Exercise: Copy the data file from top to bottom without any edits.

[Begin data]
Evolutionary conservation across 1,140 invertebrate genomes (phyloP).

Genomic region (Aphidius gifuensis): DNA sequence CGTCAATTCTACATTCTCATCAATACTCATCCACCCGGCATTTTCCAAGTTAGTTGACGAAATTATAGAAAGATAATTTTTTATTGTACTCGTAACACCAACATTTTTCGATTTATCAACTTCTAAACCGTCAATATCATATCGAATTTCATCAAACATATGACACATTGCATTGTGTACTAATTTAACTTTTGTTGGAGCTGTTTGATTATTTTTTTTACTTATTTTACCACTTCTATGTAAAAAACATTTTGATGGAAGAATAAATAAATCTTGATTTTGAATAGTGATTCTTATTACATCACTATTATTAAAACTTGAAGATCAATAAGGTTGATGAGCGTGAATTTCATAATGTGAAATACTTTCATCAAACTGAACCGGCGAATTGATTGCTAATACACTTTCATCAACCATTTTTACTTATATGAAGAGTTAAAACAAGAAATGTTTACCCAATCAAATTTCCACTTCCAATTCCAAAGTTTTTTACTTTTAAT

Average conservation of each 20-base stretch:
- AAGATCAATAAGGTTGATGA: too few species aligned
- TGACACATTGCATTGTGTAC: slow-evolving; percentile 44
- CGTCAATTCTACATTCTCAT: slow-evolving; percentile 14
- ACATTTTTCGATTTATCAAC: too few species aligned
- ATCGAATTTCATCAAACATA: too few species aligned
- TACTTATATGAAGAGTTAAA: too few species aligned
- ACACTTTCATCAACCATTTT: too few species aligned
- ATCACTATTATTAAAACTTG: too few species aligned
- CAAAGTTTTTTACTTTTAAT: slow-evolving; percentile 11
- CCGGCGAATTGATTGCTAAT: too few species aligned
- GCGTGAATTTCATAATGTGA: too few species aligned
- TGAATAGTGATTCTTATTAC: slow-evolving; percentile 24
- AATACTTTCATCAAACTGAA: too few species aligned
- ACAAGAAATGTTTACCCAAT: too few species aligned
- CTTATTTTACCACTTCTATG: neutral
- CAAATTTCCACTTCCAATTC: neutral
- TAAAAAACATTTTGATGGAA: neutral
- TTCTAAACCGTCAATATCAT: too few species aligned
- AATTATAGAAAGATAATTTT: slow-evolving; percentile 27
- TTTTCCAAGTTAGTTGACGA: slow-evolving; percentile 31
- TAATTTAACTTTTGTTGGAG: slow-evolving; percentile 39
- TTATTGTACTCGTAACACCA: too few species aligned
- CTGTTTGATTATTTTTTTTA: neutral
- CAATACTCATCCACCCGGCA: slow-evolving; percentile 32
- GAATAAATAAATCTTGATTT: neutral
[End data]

Evolutionary conservation across 1,140 invertebrate genomes (phyloP).

Genomic region (Aphidius gifuensis): DNA sequence CGTCAATTCTACATTCTCATCAATACTCATCCACCCGGCATTTTCCAAGTTAGTTGACGAAATTATAGAAAGATAATTTTTTATTGTACTCGTAACACCAACATTTTTCGATTTATCAACTTCTAAACCGTCAATATCATATCGAATTTCATCAAACATATGACACATTGCATTGTGTACTAATTTAACTTTTGTTGGAGCTGTTTGATTATTTTTTTTACTTATTTTACCACTTCTATGTAAAAAACATTTTGATGGAAGAATAAATAAATCTTGATTTTGAATAGTGATTCTTATTACATCACTATTATTAAAACTTGAAGATCAATAAGGTTGATGAGCGTGAATTTCATAATGTGAAATACTTTCATCAAACTGAACCGGCGAATTGATTGCTAATACACTTTCATCAACCATTTTTACTTATATGAAGAGTTAAAACAAGAAATGTTTACCCAATCAAATTTCCACTTCCAATTCCAAAGTTTTTTACTTTTAAT

Average conservation of each 20-base stretch:
- AAGATCAATAAGGTTGATGA: too few species aligned
- TGACACATTGCATTGTGTAC: slow-evolving; percentile 44
- CGTCAATTCTACATTCTCAT: slow-evolving; percentile 14
- ACATTTTTCGATTTATCAAC: too few species aligned
- ATCGAATTTCATCAAACATA: too few species aligned
- TACTTATATGAAGAGTTAAA: too few species aligned
- ACACTTTCATCAACCATTTT: too few species aligned
- ATCACTATTATTAAAACTTG: too few species aligned
- CAAAGTTTTTTACTTTTAAT: slow-evolving; percentile 11
- CCGGCGAATTGATTGCTAAT: too few species aligned
- GCGTGAATTTCATAATGTGA: too few species aligned
- TGAATAGTGATTCTTATTAC: slow-evolving; percentile 24
- AATACTTTCATCAAACTGAA: too few species aligned
- ACAAGAAATGTTTACCCAAT: too few species aligned
- CTTATTTTACCACTTCTATG: neutral
- CAAATTTCCACTTCCAATTC: neutral
- TAAAAAACATTTTGATGGAA: neutral
- TTCTAAACCGTCAATATCAT: too few species aligned
- AATTATAGAAAGATAATTTT: slow-evolving; percentile 27
- TTTTCCAAGTTAGTTGACGA: slow-evolving; percentile 31
- TAATTTAACTTTTGTTGGAG: slow-evolving; percentile 39
- TTATTGTACTCGTAACACCA: too few species aligned
- CTGTTTGATTATTTTTTTTA: neutral
- CAATACTCATCCACCCGGCA: slow-evolving; percentile 32
- GAATAAATAAATCTTGATTT: neutral